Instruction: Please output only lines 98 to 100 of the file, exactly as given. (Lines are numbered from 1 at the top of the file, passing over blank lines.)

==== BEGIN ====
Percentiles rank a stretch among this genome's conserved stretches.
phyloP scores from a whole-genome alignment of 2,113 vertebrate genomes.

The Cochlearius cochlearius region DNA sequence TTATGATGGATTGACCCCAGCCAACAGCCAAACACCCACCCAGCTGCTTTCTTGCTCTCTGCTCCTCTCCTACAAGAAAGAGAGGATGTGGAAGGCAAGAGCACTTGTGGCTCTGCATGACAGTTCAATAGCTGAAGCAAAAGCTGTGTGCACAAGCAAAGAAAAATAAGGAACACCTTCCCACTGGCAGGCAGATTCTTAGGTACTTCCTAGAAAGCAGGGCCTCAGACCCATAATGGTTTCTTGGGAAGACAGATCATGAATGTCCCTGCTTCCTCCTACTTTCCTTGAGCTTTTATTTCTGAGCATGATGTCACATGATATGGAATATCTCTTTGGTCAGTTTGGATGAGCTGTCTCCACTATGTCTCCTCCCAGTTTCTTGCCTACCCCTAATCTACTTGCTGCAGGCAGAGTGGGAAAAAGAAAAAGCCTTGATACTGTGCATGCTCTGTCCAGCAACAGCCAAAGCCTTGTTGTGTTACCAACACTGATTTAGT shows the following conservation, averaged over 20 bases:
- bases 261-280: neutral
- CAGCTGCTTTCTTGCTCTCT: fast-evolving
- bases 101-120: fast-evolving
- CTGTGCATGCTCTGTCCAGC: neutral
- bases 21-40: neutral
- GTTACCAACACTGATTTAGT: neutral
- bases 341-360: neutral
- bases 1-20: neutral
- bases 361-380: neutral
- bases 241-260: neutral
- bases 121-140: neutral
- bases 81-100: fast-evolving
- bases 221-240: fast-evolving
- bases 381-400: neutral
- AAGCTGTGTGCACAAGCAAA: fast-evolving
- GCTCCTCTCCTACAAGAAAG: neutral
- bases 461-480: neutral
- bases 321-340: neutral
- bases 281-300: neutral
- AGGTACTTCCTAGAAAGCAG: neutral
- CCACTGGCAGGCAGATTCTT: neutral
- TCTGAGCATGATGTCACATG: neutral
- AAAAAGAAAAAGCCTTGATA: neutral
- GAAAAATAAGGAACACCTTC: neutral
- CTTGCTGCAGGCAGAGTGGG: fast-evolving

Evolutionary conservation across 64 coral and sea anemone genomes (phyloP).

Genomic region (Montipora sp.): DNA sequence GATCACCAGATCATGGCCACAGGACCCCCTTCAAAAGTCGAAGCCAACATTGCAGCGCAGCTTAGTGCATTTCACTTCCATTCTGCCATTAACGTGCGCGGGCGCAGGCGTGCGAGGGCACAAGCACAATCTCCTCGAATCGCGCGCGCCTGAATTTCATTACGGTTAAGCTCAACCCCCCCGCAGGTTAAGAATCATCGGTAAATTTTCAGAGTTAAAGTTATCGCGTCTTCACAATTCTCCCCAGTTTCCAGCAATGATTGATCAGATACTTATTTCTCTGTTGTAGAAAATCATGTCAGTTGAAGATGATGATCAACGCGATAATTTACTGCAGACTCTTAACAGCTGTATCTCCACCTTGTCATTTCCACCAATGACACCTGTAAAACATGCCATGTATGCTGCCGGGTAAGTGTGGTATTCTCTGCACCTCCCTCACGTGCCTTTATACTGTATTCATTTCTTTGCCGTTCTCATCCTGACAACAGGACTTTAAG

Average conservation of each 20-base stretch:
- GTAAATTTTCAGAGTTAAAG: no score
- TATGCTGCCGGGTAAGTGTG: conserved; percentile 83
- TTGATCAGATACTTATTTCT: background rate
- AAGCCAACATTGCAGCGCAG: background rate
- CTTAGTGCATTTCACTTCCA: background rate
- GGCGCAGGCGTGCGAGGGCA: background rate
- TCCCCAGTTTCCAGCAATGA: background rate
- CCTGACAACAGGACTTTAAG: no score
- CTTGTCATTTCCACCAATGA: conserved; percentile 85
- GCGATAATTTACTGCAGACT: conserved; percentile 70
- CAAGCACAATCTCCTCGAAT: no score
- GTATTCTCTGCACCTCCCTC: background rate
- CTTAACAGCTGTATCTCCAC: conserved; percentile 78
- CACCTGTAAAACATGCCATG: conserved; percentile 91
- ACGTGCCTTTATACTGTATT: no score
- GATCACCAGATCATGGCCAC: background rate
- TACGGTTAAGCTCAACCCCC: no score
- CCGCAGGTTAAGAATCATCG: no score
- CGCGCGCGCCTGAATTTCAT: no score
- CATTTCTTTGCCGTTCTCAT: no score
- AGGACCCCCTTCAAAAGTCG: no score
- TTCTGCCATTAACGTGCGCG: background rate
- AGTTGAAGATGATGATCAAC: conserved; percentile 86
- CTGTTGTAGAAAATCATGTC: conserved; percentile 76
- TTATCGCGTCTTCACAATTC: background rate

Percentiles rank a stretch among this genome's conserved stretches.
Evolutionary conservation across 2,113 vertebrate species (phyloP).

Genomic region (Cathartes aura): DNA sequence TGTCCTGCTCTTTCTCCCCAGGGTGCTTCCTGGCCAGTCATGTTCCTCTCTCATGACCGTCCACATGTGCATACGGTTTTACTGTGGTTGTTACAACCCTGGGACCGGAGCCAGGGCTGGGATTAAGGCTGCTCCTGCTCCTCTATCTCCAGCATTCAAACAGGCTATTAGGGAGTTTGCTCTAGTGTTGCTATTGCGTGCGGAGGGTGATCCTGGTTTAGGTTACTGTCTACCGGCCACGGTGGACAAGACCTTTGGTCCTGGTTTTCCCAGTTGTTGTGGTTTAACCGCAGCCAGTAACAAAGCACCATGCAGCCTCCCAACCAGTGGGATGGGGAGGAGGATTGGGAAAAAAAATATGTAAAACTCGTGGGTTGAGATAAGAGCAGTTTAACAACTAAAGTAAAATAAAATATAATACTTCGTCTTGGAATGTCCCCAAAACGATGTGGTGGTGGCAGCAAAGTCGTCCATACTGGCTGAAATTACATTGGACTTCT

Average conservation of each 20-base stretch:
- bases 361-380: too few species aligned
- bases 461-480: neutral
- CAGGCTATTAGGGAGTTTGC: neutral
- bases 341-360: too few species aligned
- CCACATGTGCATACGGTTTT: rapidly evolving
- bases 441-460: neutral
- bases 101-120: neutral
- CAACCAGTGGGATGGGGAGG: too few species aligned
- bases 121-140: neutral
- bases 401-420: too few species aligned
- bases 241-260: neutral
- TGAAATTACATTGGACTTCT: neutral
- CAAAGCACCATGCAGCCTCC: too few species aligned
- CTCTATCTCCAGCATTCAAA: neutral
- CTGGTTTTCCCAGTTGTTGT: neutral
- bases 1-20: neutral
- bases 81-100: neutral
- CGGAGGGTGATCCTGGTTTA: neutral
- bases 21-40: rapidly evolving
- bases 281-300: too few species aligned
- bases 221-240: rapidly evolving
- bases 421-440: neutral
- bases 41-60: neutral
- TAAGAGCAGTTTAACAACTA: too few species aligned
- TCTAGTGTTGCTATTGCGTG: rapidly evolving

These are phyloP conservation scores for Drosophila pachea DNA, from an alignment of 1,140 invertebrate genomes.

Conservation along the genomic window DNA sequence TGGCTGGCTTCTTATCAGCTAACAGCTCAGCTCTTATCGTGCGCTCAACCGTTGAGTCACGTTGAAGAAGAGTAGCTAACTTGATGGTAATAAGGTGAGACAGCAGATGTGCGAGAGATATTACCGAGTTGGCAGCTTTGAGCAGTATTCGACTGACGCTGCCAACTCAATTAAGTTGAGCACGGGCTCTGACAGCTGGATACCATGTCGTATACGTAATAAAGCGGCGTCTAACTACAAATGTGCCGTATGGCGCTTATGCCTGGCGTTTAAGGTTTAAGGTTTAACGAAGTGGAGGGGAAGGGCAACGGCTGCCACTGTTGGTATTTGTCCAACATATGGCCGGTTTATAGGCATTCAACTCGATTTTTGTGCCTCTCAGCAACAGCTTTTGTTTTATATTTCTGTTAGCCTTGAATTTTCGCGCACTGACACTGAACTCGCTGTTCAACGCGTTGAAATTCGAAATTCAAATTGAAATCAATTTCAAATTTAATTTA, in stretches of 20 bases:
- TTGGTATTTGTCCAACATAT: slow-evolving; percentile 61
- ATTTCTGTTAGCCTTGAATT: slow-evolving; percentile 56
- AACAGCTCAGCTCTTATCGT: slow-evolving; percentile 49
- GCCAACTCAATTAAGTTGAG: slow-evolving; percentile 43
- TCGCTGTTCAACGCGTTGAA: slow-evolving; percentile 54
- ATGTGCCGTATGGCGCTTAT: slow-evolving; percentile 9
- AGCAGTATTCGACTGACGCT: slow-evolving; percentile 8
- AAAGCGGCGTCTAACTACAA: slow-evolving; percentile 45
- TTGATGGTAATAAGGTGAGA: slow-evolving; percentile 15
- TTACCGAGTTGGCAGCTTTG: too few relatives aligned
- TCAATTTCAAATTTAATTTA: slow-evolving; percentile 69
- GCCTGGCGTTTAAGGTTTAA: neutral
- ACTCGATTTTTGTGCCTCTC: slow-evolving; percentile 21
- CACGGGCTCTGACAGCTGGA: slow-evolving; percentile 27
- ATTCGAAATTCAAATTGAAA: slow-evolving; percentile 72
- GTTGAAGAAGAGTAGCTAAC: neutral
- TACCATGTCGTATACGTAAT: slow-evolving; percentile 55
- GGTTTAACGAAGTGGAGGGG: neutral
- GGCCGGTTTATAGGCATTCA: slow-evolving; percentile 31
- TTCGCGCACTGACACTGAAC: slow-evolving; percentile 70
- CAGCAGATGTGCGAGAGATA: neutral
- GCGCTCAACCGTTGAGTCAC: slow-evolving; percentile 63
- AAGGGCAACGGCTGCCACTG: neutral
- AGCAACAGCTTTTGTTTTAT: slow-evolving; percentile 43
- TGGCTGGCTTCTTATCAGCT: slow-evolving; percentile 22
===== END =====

- TCAATTTCAAATTTAATTTA: slow-evolving; percentile 69
- GCCTGGCGTTTAAGGTTTAA: neutral
- ACTCGATTTTTGTGCCTCTC: slow-evolving; percentile 21